With the exception of skin cancer, breast cancer in the U.S. is the most common cancer in women across all races. However, the rates per 100,000 women differ greatly among certain races and ethnicities:
Rates per 100,000 women in U.S.:
- all races: 123.7
- white: 124.4
- black: 122.9
- Hispanic: 92.5
- Asian and Pacific Islander: 91.1
- American Indian and Alaska Native: 72.3
The differences among different races could be due in part to reproductive patterns. For instance, white women are more likely to put off childbirth longer and to have fewer children overall.
The average body weight of certain ethnicities and the use of menopause hormone therapy may also play a role in these different incident rates.
Breast cancer risk factors
The breast cancer risk may be higher in women who have their first pregnancy in their thirties or older.
One of the reasons that breast cancer is thought to have increased worldwide is the changes in hormones related to:
- the number of and age when pregnancies occurs
- the number of children a woman has
- the use of supplemental hormones
A woman's breast cancer risk is higher if she has her first full-term pregnancy after age 30, or if she never has a full-term pregnancy. This may be due to the breasts being exposed to the higher total levels of estrogen and progesterone that occur during menstrual cycles.
Pregnancy and breast-feeding reduce the number of menstrual cycles and total exposure to these hormones during a woman's lifetime.
Similarly, if a woman begins menstruating at a younger age, or completes menopause at a later age, she has more menstrual periods. This means that she will have a higher lifetime exposure to these hormones and a higher risk of breast cancer.
Taking certain supplemental hormones may also increase the risk of breast cancer. This includes taking estrogen and progestin during menopause, but only if taken for 5 years or more.
Certain forms of birth control pills that contain estrogen and progestin might also increase breast cancer risk. The risk is higher if the woman has a family history of breast cancer, has a breast cancer gene, or has had abnormal breast cells in the past.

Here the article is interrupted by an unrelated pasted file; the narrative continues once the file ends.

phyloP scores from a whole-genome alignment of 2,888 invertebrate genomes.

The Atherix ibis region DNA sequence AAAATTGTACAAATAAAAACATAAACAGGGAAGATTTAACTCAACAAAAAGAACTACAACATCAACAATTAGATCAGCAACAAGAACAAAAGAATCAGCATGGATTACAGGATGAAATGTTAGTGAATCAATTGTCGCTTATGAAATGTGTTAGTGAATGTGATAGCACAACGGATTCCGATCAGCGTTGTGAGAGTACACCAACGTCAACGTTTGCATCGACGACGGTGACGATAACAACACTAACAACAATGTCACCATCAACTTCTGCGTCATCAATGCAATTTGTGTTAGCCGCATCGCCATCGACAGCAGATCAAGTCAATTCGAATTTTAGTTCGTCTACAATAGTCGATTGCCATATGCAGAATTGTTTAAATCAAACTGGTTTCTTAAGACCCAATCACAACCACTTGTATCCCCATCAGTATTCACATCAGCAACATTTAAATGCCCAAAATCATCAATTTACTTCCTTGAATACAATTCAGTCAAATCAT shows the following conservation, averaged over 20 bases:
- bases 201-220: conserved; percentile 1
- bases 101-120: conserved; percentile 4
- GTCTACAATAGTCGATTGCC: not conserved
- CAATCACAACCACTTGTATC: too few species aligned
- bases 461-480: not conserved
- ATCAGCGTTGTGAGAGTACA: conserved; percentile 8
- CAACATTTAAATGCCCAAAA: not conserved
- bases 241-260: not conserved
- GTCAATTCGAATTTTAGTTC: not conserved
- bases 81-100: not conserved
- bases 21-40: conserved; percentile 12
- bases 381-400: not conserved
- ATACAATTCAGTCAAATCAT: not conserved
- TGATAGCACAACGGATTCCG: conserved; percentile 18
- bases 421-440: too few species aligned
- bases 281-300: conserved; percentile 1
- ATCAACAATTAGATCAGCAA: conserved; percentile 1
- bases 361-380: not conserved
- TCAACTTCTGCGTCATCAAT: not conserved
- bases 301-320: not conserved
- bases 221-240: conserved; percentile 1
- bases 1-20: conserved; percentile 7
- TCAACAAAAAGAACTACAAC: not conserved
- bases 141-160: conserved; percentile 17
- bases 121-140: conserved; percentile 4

These hormonal factors have affected the rates of breast cancer worldwide. Western countries have had access to contraception and lower fertility rates for decades. Now developing countries have had widespread access to these treatments more recently as well.
Fertility rates in many developing countries have declined in recent decades. This is because contraception use has increased and people are choosing to have fewer children or begin families later in life.
Certain lifestyle changes may lower a woman's risk of getting breast cancer regardless of where she lives. These include:
- work toward or maintain a healthy weight
- avoid or limit menopause hormone therapy
- limit alcohol consumption to one drink per day or less
- get regular exercise and avoid being sedentary
Many factors that affect breast cancer risk cannot be controlled. They include:
- being age 55 or older
- having the BRCA1 or BRCA2 genes or certain other gene mutations
- having dense breast tissue
- going through menopause later in life or starting menstruation at a younger age
Still, many women who follow a healthful lifestyle and have no known risk factors get breast cancer.
Because many aspects of breast cancer remain a mystery, medical experts recommend screening and watching for breast changes so breast cancer can be caught early.
Early detection is key
Women should talk to their doctors about when and how often mammograms are needed based on their individual risk factors. They should also see a doctor if they notice any breast changes, such as:
- skin changes
- nipple changes
- anything unusual in the breast area
Early detection of breast cancer means a better chance of a cure.